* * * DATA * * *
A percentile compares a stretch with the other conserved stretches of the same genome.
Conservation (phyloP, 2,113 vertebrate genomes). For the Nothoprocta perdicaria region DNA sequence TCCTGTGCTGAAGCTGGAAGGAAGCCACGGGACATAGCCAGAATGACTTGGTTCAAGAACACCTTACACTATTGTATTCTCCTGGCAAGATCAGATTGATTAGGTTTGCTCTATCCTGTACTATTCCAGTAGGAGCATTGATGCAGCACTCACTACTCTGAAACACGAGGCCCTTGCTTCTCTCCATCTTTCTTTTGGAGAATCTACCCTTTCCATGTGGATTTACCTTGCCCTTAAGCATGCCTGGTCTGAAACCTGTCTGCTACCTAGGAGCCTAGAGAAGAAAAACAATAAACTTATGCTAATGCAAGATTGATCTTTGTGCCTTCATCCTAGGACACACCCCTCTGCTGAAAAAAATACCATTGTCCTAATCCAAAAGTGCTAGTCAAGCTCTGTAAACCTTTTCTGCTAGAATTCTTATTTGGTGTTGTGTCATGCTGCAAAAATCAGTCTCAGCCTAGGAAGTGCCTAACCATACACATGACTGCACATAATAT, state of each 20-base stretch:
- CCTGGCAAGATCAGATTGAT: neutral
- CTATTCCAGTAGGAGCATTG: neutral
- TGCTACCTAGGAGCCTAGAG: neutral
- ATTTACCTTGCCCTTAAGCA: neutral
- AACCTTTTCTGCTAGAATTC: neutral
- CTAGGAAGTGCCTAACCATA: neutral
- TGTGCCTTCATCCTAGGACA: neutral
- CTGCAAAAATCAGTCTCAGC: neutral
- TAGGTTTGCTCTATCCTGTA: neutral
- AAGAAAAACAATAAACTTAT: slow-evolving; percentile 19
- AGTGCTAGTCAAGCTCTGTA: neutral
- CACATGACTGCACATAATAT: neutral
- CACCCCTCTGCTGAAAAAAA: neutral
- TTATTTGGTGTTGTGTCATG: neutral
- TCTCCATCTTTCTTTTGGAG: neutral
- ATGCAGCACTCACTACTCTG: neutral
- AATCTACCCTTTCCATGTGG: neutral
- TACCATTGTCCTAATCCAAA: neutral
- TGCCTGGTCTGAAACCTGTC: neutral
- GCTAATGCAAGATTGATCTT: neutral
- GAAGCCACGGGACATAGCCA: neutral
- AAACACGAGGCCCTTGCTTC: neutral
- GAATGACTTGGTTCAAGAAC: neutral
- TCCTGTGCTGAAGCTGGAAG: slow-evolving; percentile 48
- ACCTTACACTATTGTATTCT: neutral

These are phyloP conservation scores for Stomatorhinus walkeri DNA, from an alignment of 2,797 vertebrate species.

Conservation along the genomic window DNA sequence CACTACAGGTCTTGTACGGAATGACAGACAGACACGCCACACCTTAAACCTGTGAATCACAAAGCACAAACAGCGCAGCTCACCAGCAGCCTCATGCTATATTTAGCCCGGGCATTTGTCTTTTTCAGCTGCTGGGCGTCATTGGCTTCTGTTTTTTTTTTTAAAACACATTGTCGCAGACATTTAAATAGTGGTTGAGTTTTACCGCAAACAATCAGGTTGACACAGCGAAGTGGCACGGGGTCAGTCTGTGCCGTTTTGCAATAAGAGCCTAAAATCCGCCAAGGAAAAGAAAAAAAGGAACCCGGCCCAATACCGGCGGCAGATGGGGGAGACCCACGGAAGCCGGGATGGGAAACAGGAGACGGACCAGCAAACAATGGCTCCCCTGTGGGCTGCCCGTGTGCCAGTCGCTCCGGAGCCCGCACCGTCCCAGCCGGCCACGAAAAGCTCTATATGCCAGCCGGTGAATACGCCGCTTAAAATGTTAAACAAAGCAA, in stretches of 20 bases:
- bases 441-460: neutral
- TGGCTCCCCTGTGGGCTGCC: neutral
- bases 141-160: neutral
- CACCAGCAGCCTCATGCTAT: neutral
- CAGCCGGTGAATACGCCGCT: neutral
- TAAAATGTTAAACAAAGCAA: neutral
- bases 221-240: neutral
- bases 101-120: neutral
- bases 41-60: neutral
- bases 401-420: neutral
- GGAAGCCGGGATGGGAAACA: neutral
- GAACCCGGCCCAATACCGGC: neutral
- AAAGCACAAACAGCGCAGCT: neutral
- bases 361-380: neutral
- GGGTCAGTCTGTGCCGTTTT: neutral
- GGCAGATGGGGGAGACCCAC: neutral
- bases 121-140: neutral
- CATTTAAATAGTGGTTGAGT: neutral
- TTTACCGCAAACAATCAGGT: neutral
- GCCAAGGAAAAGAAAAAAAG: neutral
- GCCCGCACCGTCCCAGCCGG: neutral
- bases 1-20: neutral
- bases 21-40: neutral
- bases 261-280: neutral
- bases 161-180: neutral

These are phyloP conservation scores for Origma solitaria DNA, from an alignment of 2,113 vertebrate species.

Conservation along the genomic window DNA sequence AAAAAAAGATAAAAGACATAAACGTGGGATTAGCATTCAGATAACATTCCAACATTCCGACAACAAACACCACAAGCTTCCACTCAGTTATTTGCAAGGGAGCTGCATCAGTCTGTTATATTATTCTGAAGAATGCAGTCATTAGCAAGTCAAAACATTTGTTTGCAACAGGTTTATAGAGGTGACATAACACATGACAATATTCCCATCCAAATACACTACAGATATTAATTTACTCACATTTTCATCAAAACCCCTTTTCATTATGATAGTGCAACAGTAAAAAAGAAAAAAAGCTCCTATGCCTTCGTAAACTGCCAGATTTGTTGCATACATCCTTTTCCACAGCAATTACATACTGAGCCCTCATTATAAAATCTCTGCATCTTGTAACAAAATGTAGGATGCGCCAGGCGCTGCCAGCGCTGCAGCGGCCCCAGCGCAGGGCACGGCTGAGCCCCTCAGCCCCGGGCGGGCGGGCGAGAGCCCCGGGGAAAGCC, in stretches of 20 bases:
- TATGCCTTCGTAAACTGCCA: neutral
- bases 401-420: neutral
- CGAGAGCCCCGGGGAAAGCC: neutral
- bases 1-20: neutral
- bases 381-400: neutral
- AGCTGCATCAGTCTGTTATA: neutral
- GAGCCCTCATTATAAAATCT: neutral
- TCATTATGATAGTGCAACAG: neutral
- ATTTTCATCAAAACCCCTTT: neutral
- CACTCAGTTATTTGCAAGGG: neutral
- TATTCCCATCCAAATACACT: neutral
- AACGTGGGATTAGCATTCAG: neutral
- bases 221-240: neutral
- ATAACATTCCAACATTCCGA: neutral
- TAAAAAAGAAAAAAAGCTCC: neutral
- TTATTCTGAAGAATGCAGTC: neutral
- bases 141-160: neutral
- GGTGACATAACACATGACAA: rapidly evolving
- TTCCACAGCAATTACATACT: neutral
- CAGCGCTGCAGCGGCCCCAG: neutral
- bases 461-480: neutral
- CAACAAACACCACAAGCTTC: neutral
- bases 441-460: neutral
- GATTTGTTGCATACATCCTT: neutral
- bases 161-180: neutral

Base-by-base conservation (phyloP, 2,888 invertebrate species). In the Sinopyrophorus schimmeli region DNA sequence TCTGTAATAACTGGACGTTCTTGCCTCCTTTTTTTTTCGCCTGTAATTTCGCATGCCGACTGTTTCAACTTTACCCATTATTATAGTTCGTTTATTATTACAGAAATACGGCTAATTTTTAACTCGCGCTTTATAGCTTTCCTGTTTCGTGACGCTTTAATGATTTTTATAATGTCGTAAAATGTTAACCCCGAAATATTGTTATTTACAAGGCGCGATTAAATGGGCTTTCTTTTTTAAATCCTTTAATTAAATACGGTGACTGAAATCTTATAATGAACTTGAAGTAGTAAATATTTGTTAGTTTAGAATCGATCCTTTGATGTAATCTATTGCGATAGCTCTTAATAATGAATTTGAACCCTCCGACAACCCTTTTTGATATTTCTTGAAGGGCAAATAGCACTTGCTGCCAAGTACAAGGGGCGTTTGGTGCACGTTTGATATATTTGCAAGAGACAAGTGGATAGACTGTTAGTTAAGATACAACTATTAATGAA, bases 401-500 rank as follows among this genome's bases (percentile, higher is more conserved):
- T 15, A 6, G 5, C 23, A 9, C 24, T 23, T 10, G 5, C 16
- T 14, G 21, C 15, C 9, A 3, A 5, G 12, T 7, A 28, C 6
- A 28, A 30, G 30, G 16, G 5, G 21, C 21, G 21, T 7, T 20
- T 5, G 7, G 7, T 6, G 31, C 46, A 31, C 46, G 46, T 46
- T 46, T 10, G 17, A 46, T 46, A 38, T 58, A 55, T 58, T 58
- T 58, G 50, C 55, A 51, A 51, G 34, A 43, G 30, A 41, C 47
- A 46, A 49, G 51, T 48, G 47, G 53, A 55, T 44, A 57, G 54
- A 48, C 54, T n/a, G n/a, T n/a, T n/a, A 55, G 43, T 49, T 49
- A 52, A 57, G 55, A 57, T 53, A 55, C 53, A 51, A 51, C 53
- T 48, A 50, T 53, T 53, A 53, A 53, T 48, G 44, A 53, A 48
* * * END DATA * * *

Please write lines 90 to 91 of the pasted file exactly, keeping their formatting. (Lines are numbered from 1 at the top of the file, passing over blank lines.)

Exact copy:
- A 48, C 54, T n/a, G n/a, T n/a, T n/a, A 55, G 43, T 49, T 49
- A 52, A 57, G 55, A 57, T 53, A 55, C 53, A 51, A 51, C 53